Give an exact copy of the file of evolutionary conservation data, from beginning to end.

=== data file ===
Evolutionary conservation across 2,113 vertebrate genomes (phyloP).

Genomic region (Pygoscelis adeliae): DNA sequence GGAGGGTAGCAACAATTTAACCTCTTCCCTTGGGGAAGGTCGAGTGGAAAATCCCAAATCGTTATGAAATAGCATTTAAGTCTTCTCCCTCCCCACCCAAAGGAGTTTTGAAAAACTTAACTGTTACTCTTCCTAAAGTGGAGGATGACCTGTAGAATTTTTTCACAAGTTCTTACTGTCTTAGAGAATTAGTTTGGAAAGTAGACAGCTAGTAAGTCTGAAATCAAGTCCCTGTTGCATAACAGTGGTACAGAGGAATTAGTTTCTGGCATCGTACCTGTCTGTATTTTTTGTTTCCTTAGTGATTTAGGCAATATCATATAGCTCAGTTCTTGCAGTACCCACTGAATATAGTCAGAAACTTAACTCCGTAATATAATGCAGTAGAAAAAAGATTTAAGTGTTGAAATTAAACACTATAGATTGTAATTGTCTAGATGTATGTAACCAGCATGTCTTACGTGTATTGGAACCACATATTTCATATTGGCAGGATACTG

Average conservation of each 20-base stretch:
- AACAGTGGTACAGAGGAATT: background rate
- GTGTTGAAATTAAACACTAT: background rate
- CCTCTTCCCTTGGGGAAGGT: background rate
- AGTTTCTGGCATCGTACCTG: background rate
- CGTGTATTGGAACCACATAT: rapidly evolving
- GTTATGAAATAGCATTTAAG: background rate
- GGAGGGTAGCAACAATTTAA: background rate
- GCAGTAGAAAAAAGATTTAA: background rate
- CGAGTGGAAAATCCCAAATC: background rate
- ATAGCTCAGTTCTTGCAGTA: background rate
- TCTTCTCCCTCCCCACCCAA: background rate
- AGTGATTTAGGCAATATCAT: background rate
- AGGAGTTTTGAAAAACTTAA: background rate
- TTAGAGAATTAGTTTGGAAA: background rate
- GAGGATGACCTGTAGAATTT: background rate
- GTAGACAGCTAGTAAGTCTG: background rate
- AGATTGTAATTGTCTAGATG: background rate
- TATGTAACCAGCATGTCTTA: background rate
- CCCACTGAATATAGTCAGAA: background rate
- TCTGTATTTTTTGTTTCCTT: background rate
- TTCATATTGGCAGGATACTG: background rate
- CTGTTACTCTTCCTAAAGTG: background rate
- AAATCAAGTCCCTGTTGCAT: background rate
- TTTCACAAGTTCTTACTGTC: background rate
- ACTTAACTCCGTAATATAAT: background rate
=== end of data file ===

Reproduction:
Evolutionary conservation across 2,113 vertebrate genomes (phyloP).

Genomic region (Pygoscelis adeliae): DNA sequence GGAGGGTAGCAACAATTTAACCTCTTCCCTTGGGGAAGGTCGAGTGGAAAATCCCAAATCGTTATGAAATAGCATTTAAGTCTTCTCCCTCCCCACCCAAAGGAGTTTTGAAAAACTTAACTGTTACTCTTCCTAAAGTGGAGGATGACCTGTAGAATTTTTTCACAAGTTCTTACTGTCTTAGAGAATTAGTTTGGAAAGTAGACAGCTAGTAAGTCTGAAATCAAGTCCCTGTTGCATAACAGTGGTACAGAGGAATTAGTTTCTGGCATCGTACCTGTCTGTATTTTTTGTTTCCTTAGTGATTTAGGCAATATCATATAGCTCAGTTCTTGCAGTACCCACTGAATATAGTCAGAAACTTAACTCCGTAATATAATGCAGTAGAAAAAAGATTTAAGTGTTGAAATTAAACACTATAGATTGTAATTGTCTAGATGTATGTAACCAGCATGTCTTACGTGTATTGGAACCACATATTTCATATTGGCAGGATACTG

Average conservation of each 20-base stretch:
- AACAGTGGTACAGAGGAATT: background rate
- GTGTTGAAATTAAACACTAT: background rate
- CCTCTTCCCTTGGGGAAGGT: background rate
- AGTTTCTGGCATCGTACCTG: background rate
- CGTGTATTGGAACCACATAT: rapidly evolving
- GTTATGAAATAGCATTTAAG: background rate
- GGAGGGTAGCAACAATTTAA: background rate
- GCAGTAGAAAAAAGATTTAA: background rate
- CGAGTGGAAAATCCCAAATC: background rate
- ATAGCTCAGTTCTTGCAGTA: background rate
- TCTTCTCCCTCCCCACCCAA: background rate
- AGTGATTTAGGCAATATCAT: background rate
- AGGAGTTTTGAAAAACTTAA: background rate
- TTAGAGAATTAGTTTGGAAA: background rate
- GAGGATGACCTGTAGAATTT: background rate
- GTAGACAGCTAGTAAGTCTG: background rate
- AGATTGTAATTGTCTAGATG: background rate
- TATGTAACCAGCATGTCTTA: background rate
- CCCACTGAATATAGTCAGAA: background rate
- TCTGTATTTTTTGTTTCCTT: background rate
- TTCATATTGGCAGGATACTG: background rate
- CTGTTACTCTTCCTAAAGTG: background rate
- AAATCAAGTCCCTGTTGCAT: background rate
- TTTCACAAGTTCTTACTGTC: background rate
- ACTTAACTCCGTAATATAAT: background rate